Leeman RF, Berey BL, Frohe T, Rowland BHP, Martens MP, Fucito LM, Stellefson M, Nixon SJ, & O’Malley SS. (2022). A combined laboratory and field test of a smartphone breath alcohol device and blood alcohol concentration estimator to facilitate moderate drinking among young adults. Psychology of Addictive Behaviors, 36(6), 710–723. https://doi.org/10.1037/adb0000780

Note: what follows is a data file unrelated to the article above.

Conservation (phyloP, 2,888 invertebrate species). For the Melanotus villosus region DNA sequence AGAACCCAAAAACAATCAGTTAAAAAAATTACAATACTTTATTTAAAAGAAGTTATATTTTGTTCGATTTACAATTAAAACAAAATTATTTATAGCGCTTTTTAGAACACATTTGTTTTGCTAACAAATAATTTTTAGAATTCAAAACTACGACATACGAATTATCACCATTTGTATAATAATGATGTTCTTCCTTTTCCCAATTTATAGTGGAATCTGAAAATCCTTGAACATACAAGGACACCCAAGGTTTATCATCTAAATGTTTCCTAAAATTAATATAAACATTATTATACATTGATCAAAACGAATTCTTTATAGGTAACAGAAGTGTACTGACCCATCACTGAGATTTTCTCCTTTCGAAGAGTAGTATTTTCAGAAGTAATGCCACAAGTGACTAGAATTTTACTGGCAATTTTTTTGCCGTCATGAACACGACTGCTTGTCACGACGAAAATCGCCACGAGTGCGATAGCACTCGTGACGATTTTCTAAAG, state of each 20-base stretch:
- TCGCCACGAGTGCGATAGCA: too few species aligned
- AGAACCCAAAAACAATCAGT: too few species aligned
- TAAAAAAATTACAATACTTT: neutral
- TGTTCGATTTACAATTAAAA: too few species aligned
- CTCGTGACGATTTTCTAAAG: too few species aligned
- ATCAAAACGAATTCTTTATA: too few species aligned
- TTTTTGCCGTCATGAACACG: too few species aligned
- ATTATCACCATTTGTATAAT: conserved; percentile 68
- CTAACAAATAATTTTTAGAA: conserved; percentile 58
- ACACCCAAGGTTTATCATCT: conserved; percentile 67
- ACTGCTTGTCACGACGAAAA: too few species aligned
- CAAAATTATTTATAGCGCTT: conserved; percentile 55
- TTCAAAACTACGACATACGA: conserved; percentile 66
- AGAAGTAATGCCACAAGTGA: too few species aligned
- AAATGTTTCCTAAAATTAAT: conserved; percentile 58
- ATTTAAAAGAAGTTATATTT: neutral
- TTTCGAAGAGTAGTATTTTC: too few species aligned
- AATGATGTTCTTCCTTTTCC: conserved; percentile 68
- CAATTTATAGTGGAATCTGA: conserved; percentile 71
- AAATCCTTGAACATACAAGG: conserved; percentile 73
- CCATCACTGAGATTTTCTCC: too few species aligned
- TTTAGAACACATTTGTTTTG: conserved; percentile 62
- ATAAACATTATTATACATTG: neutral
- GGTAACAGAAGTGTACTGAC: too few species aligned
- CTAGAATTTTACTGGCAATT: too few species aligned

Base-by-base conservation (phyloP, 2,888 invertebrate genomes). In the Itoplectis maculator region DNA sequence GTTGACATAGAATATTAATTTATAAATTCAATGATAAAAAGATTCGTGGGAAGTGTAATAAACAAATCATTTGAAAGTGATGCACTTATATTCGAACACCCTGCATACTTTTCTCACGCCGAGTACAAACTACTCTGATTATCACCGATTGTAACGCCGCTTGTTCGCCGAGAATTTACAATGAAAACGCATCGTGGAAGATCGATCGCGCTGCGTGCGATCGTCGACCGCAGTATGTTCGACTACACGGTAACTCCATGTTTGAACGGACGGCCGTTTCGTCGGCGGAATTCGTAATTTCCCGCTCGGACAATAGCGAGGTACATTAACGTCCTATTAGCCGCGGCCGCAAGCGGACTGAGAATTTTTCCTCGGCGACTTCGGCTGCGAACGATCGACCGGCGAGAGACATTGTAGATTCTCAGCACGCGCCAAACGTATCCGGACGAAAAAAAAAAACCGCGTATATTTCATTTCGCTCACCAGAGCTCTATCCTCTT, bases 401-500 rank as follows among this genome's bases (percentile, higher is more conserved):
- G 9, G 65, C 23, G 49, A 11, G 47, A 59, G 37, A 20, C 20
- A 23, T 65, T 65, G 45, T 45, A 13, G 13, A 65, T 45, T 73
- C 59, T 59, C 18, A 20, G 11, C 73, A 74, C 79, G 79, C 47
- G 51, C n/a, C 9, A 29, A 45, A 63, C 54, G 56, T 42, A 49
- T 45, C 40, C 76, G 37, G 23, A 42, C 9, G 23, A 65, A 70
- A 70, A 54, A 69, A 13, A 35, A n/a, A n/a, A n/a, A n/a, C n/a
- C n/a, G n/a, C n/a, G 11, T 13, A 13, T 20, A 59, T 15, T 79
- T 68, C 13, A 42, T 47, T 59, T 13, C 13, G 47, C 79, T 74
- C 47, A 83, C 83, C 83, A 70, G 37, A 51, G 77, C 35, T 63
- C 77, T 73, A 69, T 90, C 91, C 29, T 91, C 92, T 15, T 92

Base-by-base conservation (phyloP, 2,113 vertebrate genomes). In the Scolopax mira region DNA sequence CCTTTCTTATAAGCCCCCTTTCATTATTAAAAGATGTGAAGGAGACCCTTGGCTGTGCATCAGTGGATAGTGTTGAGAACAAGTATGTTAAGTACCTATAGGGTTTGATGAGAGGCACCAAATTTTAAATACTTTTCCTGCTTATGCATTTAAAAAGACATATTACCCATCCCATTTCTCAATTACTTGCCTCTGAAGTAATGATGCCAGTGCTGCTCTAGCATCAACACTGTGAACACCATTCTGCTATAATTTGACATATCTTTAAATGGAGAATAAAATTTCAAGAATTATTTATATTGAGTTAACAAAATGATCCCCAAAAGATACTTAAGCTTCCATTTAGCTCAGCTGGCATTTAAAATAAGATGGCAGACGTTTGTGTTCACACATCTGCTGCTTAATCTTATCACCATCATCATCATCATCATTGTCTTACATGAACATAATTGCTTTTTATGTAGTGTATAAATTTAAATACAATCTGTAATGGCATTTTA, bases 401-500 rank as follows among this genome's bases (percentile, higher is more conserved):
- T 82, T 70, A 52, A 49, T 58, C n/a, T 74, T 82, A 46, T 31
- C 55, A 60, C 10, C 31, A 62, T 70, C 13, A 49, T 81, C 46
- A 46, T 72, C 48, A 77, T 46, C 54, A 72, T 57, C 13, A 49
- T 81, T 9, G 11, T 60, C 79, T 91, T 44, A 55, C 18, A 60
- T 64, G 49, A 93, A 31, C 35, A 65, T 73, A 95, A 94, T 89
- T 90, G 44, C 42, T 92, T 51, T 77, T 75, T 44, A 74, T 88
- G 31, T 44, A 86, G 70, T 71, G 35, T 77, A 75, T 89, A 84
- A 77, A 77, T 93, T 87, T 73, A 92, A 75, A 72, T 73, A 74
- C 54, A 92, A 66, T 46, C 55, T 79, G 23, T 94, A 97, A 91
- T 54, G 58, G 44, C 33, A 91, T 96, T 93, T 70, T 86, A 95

This paper evaluated feasibility, usability, acceptability, and efficacy of blood alcohol content (BAC) related moderate drinking technology during a laboratory alcohol self-administration session and follow-up field test in real-world situations. Participants were randomly assigned to 1 of 3 technologies to use during a laboratory alcohol drinking session: (1) breathalyzer alcohol device connected to an app, (2) BAC estimator app where participants make entries about drinking behavior, and (3) a self-texting control condition where participants send a text after each alcoholic drink consumed. All participants completed a laboratory alcohol-drinking session while using the assigned technology procedure. After this session, participants were instructed to use all three forms of technologies for two weeks. At the end of the field-testing period, acceptability, usability, and perspectives on all three technologies were The breathalyzer and BAC estimator app both had favorable acceptability and usability ratings. Participants used at least one form of technology on 67% of drinking days. Based on self-reported data, as also significantly lower during the field-test period than at baseline. Overall, combining lab and field methods to test drinking technologies was feasible among young adults. Results support the potential of mobile interventions to help young adults in motivating behavior change given their willingness to use apps.